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Damon Bridge's blog

A brief respite

cranes in flight with mud on their feet

  Mennis, Michael (with the white face) Tamsin, and two other unidentifiable cranes in flight with mud on their feet! Photo: Kevin Harris

Fog, frost, ice and snow!

view of the released cranes flying

The released cranes flying over Aller Moor. 

The last couple of weeks of extremely cold weather has been a tough time for many birds - the cranes included.   With the help of local landowners, we have been carrying out additional supplementary feeding to ensure that the cranes remain in good condition.  In future years, once the cranes have developed and increased their knowledge of the local landscape and become less naive - this supplementary feeding should not be neccessary.

Cranes in the Community

crane decoys

The Great Crane Project has just hosted two fabulous Nature in Art Community days, where people from the local community came together with local artists and volunteers to get inspiration from the wildlfie and habitats on the RSPB's wetland reserves and then create their own painted wooden cranes.  This is part of an intergenerational project, run by Somerset Art Works. 

Missing Crane - Press Release

Conservationists in Somerset are growing increasingly concerned about the whereabouts of a crane recently re-introduced to the county as part of the unique Great Crane Project and are appealing for the public to look out for the missing bird.

The tall waterbird, carrying distinctive yellow-blue-red identification rings, was last seen on Friday evening (5 November).

Watch the Crane Release Videos!

You can watch some fantastic footage of the recent crane release, captured by the RSPB film unit

Forty Days and Forty nights

crane in flight photo credit Richard Austin

The cranes have now been 'out' for around forty days and all is going well.  All but three of the cranes are still roosting at night within the release enclosure pool, with Sedge, Reg, and Black-Green now roosting separately to the other birds, in a small body of water about half a kilometre away.  The cranes are flying out to the surrounding fields to feed during the day and are making the most of the millions of newly emerged craneflies that scramble clumsily through grasslands.  We have been using wooden painted decoys to lead the cranes out to suitable habitats, and the cranes have already discovered that wheat stubbles make good feeding, and in the next few weeks they should also discover the maize harvest stubbles that are popping up all over the place.  They are currently travelling up to 3km from the pen and the area over which they can be found feeding is rapidly expanding.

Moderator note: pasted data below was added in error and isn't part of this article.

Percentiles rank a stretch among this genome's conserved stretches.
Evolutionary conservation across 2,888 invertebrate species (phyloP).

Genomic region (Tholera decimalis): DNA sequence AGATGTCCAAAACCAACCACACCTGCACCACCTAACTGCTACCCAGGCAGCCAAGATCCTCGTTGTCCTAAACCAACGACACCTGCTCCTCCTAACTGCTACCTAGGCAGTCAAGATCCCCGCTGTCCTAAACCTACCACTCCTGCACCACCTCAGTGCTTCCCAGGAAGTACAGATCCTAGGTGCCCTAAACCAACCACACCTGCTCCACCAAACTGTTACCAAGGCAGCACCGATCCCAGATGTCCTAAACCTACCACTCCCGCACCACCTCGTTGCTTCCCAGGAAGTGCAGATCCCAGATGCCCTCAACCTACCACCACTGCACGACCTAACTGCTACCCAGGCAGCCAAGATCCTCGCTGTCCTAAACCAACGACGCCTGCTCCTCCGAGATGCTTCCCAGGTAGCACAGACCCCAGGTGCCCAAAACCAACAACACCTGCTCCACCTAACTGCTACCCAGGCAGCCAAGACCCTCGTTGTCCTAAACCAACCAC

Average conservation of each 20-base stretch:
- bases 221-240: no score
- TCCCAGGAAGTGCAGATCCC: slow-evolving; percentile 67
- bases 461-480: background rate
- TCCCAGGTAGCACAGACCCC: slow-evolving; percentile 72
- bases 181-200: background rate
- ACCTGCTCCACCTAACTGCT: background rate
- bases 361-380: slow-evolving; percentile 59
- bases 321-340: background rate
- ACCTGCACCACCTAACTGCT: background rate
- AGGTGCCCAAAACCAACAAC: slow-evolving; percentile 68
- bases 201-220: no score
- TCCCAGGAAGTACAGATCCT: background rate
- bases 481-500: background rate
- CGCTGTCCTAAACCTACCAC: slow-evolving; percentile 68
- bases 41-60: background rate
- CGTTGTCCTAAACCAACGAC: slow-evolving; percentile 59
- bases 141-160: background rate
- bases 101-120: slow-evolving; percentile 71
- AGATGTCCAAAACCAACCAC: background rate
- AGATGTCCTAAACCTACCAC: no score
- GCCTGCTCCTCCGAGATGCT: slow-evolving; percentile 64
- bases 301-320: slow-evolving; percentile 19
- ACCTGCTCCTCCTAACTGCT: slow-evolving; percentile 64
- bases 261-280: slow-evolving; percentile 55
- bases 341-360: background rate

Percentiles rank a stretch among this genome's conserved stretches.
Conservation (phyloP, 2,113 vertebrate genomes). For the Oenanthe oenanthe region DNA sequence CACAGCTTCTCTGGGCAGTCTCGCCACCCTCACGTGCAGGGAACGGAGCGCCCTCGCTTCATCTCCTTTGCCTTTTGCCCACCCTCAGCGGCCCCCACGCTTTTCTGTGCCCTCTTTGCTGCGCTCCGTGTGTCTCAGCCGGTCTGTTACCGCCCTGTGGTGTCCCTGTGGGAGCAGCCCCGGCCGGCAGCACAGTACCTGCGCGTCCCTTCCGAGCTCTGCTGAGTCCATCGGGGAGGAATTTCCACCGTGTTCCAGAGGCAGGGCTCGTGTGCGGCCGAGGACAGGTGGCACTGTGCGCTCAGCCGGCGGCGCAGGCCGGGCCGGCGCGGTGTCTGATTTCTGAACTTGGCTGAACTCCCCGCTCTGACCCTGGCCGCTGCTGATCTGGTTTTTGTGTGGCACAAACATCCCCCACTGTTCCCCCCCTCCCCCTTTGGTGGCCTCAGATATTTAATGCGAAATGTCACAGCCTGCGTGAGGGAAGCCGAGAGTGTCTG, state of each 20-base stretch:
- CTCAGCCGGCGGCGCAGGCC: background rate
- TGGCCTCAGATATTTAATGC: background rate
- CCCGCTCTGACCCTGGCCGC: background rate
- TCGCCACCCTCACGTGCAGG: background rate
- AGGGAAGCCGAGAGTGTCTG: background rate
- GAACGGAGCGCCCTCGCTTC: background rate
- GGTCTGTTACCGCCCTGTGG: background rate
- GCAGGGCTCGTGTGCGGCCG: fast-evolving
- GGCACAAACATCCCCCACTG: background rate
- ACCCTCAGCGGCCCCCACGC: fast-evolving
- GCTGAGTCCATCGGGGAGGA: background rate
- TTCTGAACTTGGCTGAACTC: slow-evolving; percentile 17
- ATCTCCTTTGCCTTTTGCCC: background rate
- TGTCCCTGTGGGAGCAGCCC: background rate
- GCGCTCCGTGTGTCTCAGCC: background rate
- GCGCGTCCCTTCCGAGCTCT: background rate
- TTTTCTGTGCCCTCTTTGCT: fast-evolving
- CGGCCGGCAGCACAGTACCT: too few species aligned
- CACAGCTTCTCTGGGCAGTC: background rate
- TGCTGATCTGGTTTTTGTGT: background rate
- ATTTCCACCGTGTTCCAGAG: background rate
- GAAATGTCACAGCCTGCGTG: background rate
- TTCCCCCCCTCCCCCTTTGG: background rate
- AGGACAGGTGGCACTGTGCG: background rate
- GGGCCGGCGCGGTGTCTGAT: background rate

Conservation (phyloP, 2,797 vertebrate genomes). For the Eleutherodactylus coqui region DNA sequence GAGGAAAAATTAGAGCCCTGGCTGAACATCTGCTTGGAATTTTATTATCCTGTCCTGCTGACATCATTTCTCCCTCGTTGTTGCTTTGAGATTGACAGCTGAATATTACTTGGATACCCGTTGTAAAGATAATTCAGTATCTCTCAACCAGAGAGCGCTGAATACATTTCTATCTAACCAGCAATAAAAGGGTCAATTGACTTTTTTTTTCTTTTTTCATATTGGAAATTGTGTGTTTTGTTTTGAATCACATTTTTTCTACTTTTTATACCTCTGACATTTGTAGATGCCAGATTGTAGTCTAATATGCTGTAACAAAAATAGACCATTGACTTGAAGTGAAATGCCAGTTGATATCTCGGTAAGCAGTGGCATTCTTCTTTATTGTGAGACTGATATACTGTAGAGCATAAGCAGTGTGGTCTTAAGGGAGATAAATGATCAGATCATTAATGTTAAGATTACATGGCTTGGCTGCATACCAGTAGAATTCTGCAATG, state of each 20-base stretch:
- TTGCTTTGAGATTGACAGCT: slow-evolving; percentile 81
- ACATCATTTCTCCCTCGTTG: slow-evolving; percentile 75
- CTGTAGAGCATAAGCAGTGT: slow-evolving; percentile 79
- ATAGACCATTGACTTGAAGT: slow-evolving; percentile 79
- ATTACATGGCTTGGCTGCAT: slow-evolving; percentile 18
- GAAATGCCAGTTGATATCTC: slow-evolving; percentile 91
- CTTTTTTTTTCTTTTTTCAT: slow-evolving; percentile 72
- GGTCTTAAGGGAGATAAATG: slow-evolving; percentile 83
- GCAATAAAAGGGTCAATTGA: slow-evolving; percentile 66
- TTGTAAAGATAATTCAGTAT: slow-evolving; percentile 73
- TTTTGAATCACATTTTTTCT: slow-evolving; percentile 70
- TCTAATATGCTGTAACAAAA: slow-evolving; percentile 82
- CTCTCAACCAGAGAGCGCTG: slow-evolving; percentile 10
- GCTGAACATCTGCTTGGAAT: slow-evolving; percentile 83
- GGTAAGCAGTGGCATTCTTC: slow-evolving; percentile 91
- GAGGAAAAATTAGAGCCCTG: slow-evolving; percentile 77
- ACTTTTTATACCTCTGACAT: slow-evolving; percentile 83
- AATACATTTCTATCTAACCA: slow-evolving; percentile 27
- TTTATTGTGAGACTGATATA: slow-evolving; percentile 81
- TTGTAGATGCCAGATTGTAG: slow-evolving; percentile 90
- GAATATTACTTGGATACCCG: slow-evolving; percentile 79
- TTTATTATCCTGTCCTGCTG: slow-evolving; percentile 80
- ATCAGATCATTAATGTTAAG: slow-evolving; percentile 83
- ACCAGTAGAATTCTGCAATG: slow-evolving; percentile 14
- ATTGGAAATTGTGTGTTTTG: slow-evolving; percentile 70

Cranes in the News!

Earlier this week, we invited a professional photographer (Richard Austin) down to the project to try and capture some of the incredible sights that Roland Amy and myself have been party to over the last couple of weeks.  Thanks to these stunning images, the cranes have been a hot topic of the week with photographs and short pieces in both the local and national press, and we have been reminded just how much interest and desire there is in the wider community to see these wonderful birds back in the landscape.

Exploring, foraging and roosting

cranes crusing round the pen

An exciting week has seen the young cranes continue to explore their two heactare release enclosure.

It has been wonderful to see them foraging for themselves, picking off craneflies, grass moths, orb spiders and other tasty snacks in the grass, digging for roots and worms in the soft peat, and picking off insects from the surface of the pools.  They are taking short flights around the pen - and when they open their wings and take to the air it takes your breath away - they really are the most incredible and impressive of birds.

The Cranes come to the Academy

cranes in their new pens

After a very hectic couple of weeks finishing off the pre-release pens (the crane academy) in Somerset, and the WWT crew preparing the birds for their move, the 'big day'  finally arrived.  A very early start up at Slimbridge saw the first 11 birds rounded up, checked over by the veterinary team, and then popped into tall wooden crates.

Crane Academy

Have been working the last couple of weeks with a great bunch of resilient crane volunteers to finish off the release enclosure / crane academy on the Levels and Moors.   Electric fencing is now all up, two 40 x 40 m top nets are sewn together, and one of the two netted pens is fully fitted out.